DXC Technology lands award in the Middle East, highlighting long-standing core strengths of its solution suite for the health payer sector

In 2016 United Arab Emirates (UAE)-based insurer United Insurance Co. (UIC) hired a new CIO and tasked him with digitally transforming the company’s IT infrastructure and operations to a cloud-based infrastructure (see below for a snapshot of UIC). Within the CIO’s first five months, UIC migrated its core IT applications (e.g., Office 365) to the Microsoft Azure cloud. The initial digitization of UIC’s IT foundation was successful, and the insurer then proceeded to seek out systems integration vendors capable of fully deploying its core insurance applications, additional elements of its IT infrastructure, and other workloads to the cloud.

UIC eventually selected DXC Technology (DXC), citing DXC’s wide range of insurance-centric platforms, products and services as key differentiators that made DXC the optimal choice. UIC also noted DXC’s insurance solutions have been developed and used in the insurance market for several decades, including in many different geographies, further emphasizing how the breadth and depth of DXC’s insurance sector expertise are deeply woven into its industry platforms and make it a compelling choice for insurers seeking digital transformation. UIC chose Integral, DXC’s open standards-based, end-to-end insurance solution spanning the entire insurance life cycle, and was able to quickly deploy core functions to the cloud, including customer and agent administration, proposal capture, claims and policy processing, and accounting. DXC’s Integral Life application has already been deployed, and in 2Q18 UIC announced that DXC’s Integral Health solution will soon go live.

In TBR’s view, DXC offers payer clients a robust suite of solutions developed over a long tenure serving the insurance sector, but despite strong insurance sector offerings DXC does not appear to be replicating the success with UIC with other insurance clients in its core U.S. market. While global payer IT spend is accelerating as insurers digitize operations to enhance connections with policyholders and increase customer loyalty, DXC risks losing out to competitors with similar scale and experience in the insurance IT sector if it fails to stabilize operations in its central markets.



UIC is a Dubai, UAE-based insurer established in 1998. UIC provides retail and commercial insurance products in areas including life, health, automotive, property, engineering, liability and marine to commercial enterprises and government entities in the UAE and the Middle East. UIC saw digital transformation as critical to its ability to differentiate in a highly competitive insurance market while ensuring that the company was prepared for the inevitable industry embrace of digital insurance.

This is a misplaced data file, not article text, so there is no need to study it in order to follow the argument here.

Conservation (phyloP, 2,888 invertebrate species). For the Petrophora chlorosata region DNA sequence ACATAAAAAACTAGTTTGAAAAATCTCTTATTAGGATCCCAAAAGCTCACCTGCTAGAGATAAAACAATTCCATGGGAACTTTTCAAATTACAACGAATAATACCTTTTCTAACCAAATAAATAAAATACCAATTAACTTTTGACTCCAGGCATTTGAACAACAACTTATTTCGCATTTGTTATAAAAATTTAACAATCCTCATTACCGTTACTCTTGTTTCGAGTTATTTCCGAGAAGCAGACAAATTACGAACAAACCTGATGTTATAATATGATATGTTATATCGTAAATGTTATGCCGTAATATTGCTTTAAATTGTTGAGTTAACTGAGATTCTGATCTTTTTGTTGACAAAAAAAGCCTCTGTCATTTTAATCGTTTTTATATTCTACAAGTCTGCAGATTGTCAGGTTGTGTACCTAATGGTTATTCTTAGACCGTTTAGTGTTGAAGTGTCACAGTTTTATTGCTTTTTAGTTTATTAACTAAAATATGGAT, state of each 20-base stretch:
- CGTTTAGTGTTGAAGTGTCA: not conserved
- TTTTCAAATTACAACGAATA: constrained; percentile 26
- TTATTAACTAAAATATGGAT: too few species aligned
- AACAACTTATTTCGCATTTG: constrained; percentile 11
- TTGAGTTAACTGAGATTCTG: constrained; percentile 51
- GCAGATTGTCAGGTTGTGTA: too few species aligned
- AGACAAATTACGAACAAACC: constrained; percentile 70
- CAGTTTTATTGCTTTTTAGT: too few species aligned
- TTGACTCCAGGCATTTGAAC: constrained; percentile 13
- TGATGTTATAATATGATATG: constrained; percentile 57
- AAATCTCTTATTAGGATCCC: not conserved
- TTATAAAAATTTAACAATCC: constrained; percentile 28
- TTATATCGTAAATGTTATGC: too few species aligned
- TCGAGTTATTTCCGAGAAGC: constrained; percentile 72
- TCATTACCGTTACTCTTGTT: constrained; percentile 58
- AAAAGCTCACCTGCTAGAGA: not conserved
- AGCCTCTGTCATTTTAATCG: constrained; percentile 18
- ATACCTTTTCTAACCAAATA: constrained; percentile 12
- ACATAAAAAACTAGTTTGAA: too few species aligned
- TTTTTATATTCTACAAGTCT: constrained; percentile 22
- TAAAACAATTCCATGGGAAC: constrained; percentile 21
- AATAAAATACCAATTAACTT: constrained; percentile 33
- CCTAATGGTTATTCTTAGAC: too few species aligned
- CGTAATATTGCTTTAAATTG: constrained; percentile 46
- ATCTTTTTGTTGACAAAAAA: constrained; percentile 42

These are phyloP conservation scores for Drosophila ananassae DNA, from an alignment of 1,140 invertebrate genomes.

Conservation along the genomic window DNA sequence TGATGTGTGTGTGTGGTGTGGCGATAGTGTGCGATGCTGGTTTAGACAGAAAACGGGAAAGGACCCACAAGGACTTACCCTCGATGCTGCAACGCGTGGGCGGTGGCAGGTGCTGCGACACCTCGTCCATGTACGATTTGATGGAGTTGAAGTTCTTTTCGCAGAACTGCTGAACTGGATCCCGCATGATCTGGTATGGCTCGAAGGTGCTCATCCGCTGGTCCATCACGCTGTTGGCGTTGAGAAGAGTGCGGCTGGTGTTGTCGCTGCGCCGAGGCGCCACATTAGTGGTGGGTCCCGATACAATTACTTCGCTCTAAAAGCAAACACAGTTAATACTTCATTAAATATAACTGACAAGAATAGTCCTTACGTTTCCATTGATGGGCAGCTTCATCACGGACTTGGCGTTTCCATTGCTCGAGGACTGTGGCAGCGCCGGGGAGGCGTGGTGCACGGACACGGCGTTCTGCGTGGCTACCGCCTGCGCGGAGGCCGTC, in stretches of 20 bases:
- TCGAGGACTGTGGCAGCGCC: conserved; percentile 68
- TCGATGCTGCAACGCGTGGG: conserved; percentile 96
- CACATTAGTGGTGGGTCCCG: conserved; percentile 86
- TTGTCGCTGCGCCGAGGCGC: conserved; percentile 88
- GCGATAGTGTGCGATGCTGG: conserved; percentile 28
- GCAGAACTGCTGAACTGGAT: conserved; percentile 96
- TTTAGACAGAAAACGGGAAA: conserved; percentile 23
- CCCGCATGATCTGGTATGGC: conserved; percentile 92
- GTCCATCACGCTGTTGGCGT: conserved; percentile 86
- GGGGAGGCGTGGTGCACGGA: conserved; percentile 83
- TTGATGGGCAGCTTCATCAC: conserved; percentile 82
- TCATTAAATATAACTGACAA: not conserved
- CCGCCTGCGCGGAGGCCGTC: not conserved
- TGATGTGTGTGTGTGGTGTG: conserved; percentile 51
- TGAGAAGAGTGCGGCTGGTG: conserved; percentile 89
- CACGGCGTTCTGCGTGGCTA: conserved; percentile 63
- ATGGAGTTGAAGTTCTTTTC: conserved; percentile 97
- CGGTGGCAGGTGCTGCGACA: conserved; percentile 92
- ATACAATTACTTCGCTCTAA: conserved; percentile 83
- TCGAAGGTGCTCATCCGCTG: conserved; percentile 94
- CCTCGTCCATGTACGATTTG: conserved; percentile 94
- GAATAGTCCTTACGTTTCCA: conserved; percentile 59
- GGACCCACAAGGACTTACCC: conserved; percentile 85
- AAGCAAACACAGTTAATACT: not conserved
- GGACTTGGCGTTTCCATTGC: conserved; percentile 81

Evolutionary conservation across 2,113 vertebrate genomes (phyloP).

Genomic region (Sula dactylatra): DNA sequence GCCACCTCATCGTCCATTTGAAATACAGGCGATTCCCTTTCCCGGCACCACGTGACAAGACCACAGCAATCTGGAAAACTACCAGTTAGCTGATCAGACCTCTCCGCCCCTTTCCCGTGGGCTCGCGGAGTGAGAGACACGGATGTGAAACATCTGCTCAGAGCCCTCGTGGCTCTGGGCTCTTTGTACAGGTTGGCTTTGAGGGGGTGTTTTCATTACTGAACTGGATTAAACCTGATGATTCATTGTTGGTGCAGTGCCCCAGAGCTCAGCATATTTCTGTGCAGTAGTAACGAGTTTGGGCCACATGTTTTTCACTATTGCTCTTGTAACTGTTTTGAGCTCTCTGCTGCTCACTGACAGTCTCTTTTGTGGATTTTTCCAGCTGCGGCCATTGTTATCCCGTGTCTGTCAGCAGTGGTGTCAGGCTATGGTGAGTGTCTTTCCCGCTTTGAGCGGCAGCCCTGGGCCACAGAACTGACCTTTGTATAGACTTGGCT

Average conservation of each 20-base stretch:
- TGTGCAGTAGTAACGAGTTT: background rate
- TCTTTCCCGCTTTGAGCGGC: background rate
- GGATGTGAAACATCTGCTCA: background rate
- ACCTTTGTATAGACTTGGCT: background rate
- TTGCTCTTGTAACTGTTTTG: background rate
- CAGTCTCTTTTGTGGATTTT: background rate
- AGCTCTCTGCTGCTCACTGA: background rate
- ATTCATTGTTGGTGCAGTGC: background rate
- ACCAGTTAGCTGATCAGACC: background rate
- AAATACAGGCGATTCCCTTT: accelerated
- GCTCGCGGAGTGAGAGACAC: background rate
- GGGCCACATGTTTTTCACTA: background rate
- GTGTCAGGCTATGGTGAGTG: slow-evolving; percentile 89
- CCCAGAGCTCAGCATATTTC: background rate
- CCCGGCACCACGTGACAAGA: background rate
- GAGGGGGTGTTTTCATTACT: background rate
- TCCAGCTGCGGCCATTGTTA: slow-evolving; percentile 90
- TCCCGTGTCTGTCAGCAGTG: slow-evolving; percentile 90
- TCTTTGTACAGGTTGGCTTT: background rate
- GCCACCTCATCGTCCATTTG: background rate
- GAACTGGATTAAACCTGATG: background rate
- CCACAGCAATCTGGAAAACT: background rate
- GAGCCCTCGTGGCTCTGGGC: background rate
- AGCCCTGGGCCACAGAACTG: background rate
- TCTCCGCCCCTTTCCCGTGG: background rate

Cyber-sweet Carolina: Capgemini’s new SOC

Last month my colleagues Bozhidar Hristov and Elitsa Bakalova joined me for a chat with the Capgemini executives who are leading the company’s new security operations center (SOC) in Columbia, S.C. Drew Morefield and Ninad Purohit explained that the new SOC will become part of a global network of 10 SOCs and close to 4,500 cybersecurity experts. Listening to Morefield and Purohit explain the firm’s offerings and capabilities, starting with an acknowledgement of the overwhelming volume of data and existing, often fragmented, cybersecurity programs and policies enterprises have in place now, we gained an appreciation for Capgemini’s approach to digital strategy and end-to-end cybersecurity capabilities.

We also discussed scale and global reach. In North America Capgemini has a satellite R&D-centric SOC in Dallas that is used as a technology incubator and an experience center. Morefield and Purohit noted that Capgemini will further expand its SOC resources and security services capabilities in North America in the coming months with facilities in Foxborough, Mass. (home of the New England Patriots) and San Diego that Capgemini will gain after the acquisition of Leidos Cyber is complete (subject to anti-trust and Committee on Foreign Investment in the United States approvals expected this month).

So why Columbia, S.C.? Quite simply, a combination of prime real estate and readily accessible talent. In a previous acquisition, Capgemini took over a physical structure ideal for a SOC and a new Advanced Technology Development Center. Perhaps more importantly, Columbia itself hosts the University of South Carolina, a natural pipeline for young talent, and the area includes three military installations, a perfect source of experienced cybersecurity veterans. In Capgemini’s words, “high-quality people, a central location, and the best technology.”

OK, so will Capgemini use the new SOC as a draw for new clients, not just new talent? Morefield and Purohit said the security practice would mirror strategic efforts across the global company by focusing on expanding its footprint with existing clients, particularly those that “already believe in Capgemini, have trust with” the company, and are looking to change their cybersecurity services vendor or posture.